Costa Rica’s Health Ministry confirms three imported cases of the measles
Costa Rica’s Health Ministry confirmed Thursday afternoon three imported cases of the measles, the country’s first since 2014.
The affected are a 5-year-old French boy, his mother and father, according to the Health Ministry. The family has been placed in quarantine at Hospital Monseñor Sanabria in Puntarenas.
The mother and child do not have the measles vaccine, according to the Health Ministry, while the father has not completed the entire vaccination series. They had arrived in Costa Rica on Feb. 18.
The Health Ministry says it will investigate what contact the contagious family may have had with susceptible people.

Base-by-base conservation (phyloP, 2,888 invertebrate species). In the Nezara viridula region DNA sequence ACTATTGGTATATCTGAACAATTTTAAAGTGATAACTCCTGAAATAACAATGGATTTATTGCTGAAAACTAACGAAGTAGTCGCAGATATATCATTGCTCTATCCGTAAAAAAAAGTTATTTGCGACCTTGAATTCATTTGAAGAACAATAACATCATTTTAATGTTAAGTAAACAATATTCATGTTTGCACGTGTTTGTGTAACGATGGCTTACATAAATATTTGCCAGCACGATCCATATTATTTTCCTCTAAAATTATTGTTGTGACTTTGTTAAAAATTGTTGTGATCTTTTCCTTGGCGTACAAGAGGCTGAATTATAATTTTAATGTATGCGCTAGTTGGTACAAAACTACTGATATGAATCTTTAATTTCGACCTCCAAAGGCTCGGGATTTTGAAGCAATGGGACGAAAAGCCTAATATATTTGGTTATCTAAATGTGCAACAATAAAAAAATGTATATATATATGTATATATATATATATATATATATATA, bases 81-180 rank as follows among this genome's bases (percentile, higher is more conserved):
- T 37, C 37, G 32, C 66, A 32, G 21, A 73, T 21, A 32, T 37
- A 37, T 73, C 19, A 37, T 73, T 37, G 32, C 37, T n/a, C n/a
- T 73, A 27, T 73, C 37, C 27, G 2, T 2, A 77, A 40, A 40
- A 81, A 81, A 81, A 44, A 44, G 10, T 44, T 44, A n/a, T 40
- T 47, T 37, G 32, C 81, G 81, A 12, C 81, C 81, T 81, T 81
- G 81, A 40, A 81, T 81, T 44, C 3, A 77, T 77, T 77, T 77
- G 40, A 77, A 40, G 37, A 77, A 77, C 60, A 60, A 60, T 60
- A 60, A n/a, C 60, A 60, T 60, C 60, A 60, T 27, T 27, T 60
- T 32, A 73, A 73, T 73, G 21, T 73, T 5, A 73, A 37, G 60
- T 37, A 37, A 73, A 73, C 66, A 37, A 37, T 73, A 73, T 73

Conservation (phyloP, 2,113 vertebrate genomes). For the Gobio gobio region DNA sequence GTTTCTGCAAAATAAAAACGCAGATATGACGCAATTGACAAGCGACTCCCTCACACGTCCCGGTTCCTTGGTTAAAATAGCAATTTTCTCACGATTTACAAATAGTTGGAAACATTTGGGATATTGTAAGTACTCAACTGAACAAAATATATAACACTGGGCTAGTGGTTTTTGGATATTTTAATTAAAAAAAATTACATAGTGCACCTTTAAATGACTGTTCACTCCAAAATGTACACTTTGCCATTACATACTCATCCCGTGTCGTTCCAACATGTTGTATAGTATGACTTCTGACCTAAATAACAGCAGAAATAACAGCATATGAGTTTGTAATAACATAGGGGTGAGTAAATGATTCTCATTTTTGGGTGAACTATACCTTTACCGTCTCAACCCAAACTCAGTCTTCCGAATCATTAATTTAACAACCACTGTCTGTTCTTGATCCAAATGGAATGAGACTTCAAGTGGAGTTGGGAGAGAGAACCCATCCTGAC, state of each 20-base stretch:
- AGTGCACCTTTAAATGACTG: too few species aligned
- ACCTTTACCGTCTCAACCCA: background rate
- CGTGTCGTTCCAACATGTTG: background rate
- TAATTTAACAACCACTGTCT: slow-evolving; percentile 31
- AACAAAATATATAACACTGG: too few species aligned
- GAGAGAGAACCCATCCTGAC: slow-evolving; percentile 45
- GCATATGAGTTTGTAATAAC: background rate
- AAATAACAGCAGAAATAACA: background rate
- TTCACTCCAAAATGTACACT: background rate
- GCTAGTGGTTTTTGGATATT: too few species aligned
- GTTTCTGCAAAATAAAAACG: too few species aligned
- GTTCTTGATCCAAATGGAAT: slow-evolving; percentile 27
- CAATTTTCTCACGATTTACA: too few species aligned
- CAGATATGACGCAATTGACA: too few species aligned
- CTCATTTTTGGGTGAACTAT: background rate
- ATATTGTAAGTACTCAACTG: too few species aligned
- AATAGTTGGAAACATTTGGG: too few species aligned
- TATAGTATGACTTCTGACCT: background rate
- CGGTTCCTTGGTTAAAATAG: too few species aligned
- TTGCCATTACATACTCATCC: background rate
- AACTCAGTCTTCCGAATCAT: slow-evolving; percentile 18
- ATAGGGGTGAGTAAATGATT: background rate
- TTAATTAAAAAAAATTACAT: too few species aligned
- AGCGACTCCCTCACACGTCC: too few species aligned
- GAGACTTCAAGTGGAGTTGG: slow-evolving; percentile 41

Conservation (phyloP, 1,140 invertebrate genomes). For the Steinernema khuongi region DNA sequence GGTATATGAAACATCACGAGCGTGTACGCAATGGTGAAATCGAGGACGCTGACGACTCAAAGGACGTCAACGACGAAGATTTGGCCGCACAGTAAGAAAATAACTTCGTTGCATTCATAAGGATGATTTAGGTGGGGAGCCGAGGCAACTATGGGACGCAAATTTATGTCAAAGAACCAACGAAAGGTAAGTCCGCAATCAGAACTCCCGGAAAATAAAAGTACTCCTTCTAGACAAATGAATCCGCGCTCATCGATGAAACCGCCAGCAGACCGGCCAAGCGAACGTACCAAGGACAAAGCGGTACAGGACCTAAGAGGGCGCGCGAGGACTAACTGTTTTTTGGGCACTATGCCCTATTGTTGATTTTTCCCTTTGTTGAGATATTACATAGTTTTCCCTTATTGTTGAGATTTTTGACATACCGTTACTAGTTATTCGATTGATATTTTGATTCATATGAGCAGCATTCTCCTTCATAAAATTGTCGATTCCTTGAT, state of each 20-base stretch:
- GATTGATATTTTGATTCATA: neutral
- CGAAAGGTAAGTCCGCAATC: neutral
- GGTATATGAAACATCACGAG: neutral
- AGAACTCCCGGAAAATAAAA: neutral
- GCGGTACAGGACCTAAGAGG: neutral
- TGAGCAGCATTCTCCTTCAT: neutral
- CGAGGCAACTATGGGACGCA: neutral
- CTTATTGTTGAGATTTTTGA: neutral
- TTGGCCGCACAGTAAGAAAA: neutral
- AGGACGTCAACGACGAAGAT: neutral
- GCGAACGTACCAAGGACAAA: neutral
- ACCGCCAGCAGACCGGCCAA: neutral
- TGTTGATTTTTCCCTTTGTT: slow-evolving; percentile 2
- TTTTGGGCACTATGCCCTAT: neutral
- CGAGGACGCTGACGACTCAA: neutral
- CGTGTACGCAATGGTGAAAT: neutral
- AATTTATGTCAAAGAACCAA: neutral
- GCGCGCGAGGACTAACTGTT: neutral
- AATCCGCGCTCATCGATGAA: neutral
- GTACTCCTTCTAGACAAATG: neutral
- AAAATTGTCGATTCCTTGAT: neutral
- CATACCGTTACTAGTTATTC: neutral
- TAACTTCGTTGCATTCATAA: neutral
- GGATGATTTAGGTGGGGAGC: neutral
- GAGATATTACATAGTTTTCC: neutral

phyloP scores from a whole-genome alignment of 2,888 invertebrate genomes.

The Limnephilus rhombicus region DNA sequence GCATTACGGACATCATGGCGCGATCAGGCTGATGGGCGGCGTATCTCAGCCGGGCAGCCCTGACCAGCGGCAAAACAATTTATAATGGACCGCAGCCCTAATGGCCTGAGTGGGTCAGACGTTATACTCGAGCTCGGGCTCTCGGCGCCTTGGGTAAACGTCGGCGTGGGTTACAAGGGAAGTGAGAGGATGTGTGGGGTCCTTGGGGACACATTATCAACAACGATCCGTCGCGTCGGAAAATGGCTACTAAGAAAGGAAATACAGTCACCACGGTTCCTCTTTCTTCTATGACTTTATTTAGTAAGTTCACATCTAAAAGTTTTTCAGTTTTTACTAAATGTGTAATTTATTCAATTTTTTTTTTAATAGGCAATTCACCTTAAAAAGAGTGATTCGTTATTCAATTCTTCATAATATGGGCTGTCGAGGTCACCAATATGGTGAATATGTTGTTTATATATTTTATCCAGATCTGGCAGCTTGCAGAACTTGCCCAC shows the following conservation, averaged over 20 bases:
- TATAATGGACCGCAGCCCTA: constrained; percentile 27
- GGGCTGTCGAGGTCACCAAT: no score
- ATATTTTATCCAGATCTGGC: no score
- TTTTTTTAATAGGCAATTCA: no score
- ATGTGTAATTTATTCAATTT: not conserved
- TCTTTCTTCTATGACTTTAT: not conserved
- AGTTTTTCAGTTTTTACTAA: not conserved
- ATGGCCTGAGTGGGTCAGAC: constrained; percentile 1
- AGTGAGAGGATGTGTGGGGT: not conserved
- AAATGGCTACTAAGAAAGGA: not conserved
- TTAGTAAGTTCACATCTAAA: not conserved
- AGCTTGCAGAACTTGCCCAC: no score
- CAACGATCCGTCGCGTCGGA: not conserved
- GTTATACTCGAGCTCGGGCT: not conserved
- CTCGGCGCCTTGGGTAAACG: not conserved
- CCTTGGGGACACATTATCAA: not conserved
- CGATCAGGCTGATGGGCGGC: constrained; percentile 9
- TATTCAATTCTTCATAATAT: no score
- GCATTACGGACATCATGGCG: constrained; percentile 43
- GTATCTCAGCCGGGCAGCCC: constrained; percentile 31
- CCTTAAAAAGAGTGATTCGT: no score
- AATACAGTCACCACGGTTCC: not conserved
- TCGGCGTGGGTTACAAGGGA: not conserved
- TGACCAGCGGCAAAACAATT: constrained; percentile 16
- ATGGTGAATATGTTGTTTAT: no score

Measles is a highly contagious virus that lives in mucus and can spread through coughing and sneezing. The virus can also survive for two hours in an airspace where the infected person has coughed or sneezed, according to the Center for Disease Control (CDC).
The CDC estimates measles killed 500 people annually in the United States before a vaccine was developed in 1963.
Costa Rica requires proof of yellow fever vaccination for tourists visiting from at-risk countries, according to the CDC. However, the Health Ministry says Costa Rica cannot require travelers to have had the complete measles vaccine due to standards set by the World Health Organization.
The CDC recommends “all children get two doses of MMR (measles-mumps-rubella) vaccine, starting with the first dose at 12 through 15 months of age, and the second dose at 4 through 6 years of age.”
Anyone traveling internationally should be protected against measles, the CDC says.
Inform the Health Ministry if you or someone you know has a fever, nasal congestion, cough, inflamed eyes (conjunctivitis), or a splotchy, red rash that begins in the face — especially if the person with these symptoms has recently been in an area with reported measles cases.
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